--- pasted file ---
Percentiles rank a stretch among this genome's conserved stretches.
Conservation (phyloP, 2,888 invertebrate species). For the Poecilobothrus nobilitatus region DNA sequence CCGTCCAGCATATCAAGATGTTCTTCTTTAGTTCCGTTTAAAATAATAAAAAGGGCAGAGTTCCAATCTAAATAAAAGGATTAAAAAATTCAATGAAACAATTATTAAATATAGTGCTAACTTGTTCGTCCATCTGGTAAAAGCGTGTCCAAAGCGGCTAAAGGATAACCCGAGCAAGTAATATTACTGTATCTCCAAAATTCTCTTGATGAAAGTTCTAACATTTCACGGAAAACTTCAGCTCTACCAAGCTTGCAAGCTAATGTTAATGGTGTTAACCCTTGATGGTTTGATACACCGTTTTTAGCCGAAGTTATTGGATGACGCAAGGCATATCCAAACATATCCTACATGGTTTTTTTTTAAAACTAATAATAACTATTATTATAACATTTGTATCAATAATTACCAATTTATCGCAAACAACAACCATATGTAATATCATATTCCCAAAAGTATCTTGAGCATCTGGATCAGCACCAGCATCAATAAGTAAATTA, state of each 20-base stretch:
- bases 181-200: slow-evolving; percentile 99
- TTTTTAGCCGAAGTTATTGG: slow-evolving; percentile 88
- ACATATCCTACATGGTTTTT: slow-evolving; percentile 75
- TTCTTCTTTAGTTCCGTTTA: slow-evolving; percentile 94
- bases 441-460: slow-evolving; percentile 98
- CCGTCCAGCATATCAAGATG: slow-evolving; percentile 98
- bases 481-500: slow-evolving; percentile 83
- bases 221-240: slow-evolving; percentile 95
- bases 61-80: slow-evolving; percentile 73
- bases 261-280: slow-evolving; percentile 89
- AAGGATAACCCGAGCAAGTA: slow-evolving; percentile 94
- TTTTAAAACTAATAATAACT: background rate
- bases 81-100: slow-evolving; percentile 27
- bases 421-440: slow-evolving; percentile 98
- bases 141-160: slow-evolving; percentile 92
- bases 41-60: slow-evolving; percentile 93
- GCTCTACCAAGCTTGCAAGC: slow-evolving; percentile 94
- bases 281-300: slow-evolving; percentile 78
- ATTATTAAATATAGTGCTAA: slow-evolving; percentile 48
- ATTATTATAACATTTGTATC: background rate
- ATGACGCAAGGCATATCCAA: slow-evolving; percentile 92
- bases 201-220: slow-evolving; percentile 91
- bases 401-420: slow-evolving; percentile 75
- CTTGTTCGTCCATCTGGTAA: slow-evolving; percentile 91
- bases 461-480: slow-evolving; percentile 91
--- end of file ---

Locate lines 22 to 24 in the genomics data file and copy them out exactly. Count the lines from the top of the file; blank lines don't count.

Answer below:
- ATTATTATAACATTTGTATC: background rate
- ATGACGCAAGGCATATCCAA: slow-evolving; percentile 92
- bases 201-220: slow-evolving; percentile 91